In the Wonderland that is Durham, defense attorneys are responsible when the police and prosecutor bring charges without probable cause; procedures to ensure reliable eyewitness ID’s can be tossed aside if they seem likely to prevent an accuser from identifying anyone; and the behavior of the Durham Police Department in the lacrosse case was “typical” of how it approaches all its cases. So wrote City Manager Patrick Baker and (the perpetually absent) Police Chief Steven Chalmers in a report published yesterday.
The April 4 Lineup
On March 31, Mike Nifong instructed police to violate their own procedures and construct a lineup confined to the publicly identified suspects in the case—the 46 white lacrosse players.
Here’s how Baker rationalized the decision,
It was the primary intent of the investigator at the time the photographs were shown to the witness to have her identify which of the individuals she recalls being at the party rather than to identify her alleged attackers. This decision to attempt to identify witnesses rather than suspects was driven primarily by the fact that the witness had failed to identify her attackers in six previous suspect identification processes which were governed by G.O. 4077. For the stated purpose of obtaining her recollection of the individuals at the party who could be of assistance in the investigation, this process was well suited to achieve that goal.
Police Chief Chalmers agreed:
Investigators hoped this [procedure] would develop some leads, such as potential witnesses, for them, since those initially developed in the case were becoming exhausted. [It’s worth noting that as of March 31, the police still hadn’t even spoken to Crystal Mangum’s two “drivers,” nor in any way tracked down what she had done in the 72 hours before the lacrosse party.] If the victim [sic] had some recollection of any of the individuals in the photographs, then this could help establish that she was not impaired by a memory-altering substance.
These statements are preposterous.
(1) At least three people that the police knew attended the party (Devon Sherwood and two white non-lacrosse players) were not included in the April 4 lineup. If the goal was simply to identify witnesses, why would the DPD confine the lineup to suspects?
(2) At no point before obtaining the first two indictments was Kim Roberts shown the April 4 photo array. If the goal was simply to identify witnesses, why did the DPD not show the lineup to Roberts as well as Mangum?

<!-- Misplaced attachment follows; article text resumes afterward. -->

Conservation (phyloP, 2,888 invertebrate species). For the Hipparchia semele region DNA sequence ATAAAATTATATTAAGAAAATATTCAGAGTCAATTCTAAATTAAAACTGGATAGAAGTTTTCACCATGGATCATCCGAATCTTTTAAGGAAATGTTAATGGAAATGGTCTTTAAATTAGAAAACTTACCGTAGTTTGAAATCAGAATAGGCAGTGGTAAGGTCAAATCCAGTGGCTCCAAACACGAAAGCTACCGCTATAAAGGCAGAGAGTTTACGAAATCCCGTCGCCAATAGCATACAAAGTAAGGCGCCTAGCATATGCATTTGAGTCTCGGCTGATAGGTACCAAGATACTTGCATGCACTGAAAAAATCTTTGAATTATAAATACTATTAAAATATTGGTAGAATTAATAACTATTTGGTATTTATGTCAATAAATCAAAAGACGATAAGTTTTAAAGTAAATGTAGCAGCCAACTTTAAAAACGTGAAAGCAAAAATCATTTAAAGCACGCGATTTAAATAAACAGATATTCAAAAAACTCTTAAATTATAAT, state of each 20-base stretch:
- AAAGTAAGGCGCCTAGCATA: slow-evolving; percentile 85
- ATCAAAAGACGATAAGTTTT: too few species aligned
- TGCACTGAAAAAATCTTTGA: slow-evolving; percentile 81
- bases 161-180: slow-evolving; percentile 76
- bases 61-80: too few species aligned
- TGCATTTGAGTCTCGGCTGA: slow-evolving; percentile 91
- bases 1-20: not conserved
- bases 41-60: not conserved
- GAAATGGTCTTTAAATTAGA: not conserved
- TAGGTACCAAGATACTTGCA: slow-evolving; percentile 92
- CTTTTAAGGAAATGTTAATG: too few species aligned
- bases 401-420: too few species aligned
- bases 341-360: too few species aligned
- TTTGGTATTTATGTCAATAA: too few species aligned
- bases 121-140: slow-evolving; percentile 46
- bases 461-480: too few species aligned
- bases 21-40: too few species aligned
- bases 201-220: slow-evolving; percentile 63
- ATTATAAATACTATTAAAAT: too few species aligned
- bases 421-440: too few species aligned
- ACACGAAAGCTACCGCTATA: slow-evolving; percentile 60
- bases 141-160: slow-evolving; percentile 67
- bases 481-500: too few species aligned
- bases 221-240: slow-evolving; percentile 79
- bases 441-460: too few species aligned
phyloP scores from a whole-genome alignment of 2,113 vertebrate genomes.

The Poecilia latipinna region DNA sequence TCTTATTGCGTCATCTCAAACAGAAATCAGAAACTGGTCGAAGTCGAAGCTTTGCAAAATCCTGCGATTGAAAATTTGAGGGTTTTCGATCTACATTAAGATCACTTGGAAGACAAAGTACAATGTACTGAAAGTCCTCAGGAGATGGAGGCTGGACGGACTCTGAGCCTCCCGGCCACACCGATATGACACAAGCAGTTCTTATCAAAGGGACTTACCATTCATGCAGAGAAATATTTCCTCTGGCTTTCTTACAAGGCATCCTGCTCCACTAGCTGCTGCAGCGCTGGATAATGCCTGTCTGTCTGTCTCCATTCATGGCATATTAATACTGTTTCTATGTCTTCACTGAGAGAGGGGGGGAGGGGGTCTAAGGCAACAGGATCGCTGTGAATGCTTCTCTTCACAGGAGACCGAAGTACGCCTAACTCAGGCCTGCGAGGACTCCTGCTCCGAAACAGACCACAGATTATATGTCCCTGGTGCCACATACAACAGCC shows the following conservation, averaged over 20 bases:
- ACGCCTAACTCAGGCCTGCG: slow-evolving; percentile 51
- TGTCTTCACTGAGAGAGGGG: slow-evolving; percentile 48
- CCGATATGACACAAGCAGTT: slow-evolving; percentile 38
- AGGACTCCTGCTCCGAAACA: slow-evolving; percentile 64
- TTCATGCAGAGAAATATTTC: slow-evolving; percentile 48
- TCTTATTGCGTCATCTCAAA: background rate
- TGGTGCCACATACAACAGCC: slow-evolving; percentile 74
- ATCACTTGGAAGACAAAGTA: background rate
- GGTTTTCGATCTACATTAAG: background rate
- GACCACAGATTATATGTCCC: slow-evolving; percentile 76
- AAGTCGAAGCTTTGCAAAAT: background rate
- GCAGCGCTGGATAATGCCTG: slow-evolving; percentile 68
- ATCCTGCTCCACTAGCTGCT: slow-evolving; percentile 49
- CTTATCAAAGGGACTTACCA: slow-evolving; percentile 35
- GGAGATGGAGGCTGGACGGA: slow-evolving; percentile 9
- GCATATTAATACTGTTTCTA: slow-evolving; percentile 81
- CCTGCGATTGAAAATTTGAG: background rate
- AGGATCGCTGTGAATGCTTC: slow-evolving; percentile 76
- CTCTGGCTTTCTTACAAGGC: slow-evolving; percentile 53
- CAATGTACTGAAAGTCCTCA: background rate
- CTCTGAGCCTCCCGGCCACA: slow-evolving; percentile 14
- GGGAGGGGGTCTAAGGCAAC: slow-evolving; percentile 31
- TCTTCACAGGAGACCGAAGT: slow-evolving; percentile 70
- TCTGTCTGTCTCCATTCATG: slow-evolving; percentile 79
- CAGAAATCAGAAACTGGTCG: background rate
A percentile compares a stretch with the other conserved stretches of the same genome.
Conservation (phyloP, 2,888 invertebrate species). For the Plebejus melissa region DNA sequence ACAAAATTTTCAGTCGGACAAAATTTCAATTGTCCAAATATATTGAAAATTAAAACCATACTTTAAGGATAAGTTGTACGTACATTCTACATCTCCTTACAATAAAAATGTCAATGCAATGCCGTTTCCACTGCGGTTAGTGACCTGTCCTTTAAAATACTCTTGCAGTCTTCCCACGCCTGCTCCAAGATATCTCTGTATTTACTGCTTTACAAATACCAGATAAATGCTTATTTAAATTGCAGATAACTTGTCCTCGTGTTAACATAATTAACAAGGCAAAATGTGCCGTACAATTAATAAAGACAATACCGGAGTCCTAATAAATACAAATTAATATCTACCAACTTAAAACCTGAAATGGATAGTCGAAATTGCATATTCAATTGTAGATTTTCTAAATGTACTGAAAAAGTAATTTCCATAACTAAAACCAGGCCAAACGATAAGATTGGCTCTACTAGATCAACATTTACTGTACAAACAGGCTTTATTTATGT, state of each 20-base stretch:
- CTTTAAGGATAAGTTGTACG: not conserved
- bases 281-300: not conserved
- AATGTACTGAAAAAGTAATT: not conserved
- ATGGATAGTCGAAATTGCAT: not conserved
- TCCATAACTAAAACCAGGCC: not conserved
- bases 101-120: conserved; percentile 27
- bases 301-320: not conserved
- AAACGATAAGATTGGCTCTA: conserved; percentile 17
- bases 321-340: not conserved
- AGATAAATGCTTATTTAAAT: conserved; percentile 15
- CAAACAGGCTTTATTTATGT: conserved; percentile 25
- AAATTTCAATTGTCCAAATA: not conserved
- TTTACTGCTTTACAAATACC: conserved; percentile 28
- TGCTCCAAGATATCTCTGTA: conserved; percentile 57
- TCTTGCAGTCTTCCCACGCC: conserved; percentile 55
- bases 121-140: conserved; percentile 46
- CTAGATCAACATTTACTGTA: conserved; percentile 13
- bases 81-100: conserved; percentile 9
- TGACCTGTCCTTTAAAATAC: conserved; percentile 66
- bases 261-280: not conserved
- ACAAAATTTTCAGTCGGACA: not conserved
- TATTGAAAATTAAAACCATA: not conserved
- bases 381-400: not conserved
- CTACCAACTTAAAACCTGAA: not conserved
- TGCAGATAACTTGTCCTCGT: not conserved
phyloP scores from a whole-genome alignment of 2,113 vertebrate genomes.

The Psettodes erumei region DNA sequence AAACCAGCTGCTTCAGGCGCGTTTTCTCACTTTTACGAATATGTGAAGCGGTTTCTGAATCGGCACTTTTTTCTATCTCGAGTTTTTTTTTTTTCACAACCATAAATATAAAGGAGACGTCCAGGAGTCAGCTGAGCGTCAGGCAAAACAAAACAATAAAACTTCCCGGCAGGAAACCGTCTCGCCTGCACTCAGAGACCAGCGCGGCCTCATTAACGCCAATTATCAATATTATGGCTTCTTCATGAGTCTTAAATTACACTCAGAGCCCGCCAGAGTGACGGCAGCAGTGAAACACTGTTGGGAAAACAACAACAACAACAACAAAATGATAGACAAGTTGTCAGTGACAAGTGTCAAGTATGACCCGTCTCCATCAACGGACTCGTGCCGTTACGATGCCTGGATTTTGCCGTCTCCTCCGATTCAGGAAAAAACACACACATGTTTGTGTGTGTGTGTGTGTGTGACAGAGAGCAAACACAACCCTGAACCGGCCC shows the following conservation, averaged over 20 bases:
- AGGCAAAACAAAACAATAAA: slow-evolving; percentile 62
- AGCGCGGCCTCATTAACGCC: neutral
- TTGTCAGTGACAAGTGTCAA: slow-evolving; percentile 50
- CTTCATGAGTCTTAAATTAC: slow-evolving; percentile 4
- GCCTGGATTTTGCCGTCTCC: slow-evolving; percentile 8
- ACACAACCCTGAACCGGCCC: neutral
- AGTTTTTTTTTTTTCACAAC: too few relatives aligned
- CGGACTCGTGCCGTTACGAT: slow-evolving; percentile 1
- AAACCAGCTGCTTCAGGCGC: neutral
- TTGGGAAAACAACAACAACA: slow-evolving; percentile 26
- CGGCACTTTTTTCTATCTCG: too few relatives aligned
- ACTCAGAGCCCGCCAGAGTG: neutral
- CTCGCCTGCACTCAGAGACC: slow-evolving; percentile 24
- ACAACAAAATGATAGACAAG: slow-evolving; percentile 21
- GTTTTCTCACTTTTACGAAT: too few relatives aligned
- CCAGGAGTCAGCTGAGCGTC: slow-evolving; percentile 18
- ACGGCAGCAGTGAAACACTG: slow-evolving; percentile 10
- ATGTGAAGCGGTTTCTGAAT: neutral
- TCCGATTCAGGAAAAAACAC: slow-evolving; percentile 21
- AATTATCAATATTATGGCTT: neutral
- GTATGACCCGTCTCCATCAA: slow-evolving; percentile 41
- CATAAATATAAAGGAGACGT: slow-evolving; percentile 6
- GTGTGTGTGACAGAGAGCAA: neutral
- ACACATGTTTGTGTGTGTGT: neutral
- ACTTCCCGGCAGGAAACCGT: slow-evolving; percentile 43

(3) On March 16 and March 21, Mangum already had been shown the photographs of 36 lacrosse players. She had recognized four with 100 percent certainty as attending the party, and one (Reade Seligmann) with 70 percent certainty. Why did police believe that two weeks later, her memory would suddenly improve if shown photos of the same 36 people?
(4) If the April 4, 2006 lineup actually was designed to identify “witnesses,” presumably police would have sought out for interviews those whom Mangum identified as attending the party. Yet, if anything, police did just the opposite. They went out of their way not to speak to attorneys representing Seligmann and Collin Finnerty. More troublingly, in their procedurally improper sojourn to Duke’s Edens Hall, police did speak, at some length, with one player (as the Chalmers report notes). When Mangum saw that player’s face on April 4, here was how she responded: “I don’t recognize him.” So much for using the April 4 lineup to develop “new leads” for witnesses.
(5) The Baker/Chalmers claim is ridiculous on its face. The duo is asking the mayor and city council to believe that—three weeks after the alleged “attack”—Nifong and the police designed a special procedure in the hopes that Mangum would remember who gave her a drink or took photos, but not who attacked her for a 30-minute period.
(6) Finally, the Baker/Chalmers report is contradicted by Gottlieb’s summary of the April 4 interview itself. The sergeant began the interview by telling Mangum she would view photos of “people we had reason to believe attended the party.” The police, in short, already had a list of the “witnesses.”
Brad Bannon summarized the problem: “They're saying: 'We really weren't using this to develop information to charge people, but we used this as the only information to charge people.’ It really begs an independent inquiry. Someone outside the Durham Police Department needs to investigate the Durham Police Department's handling of this case. Everyone who has touched this case has said that it was wrong from beginning to end, but there's no one held accountable for it being wrong. So, how can it be wrong and no one be wrong?”